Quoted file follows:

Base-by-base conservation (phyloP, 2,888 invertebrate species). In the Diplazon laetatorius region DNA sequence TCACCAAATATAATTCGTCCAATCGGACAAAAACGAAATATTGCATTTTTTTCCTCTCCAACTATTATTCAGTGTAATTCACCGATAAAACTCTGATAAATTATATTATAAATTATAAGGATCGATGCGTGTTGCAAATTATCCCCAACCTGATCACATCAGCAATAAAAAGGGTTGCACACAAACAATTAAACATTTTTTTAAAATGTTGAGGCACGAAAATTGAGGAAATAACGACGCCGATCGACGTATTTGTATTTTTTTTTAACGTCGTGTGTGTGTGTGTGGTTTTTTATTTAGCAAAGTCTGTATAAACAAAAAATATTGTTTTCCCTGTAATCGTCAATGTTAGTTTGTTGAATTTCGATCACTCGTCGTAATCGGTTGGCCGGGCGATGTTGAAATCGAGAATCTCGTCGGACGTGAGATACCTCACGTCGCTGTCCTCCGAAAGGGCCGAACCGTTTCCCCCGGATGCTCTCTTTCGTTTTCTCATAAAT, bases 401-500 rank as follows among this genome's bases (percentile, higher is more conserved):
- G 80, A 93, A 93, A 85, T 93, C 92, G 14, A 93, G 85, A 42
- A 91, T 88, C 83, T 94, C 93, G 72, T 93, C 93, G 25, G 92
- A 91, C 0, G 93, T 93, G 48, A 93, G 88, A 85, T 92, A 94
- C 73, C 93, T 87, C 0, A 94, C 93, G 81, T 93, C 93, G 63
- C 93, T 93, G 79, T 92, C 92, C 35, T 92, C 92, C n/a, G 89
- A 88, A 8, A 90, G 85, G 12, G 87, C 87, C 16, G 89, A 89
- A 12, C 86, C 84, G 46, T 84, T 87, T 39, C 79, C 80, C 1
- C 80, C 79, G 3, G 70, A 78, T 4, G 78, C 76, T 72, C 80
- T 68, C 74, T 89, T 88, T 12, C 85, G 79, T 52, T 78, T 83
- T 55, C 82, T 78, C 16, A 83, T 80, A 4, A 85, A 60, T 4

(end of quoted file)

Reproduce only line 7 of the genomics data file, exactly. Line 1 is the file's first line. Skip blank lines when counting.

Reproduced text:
- A 88, A 8, A 90, G 85, G 12, G 87, C 87, C 16, G 89, A 89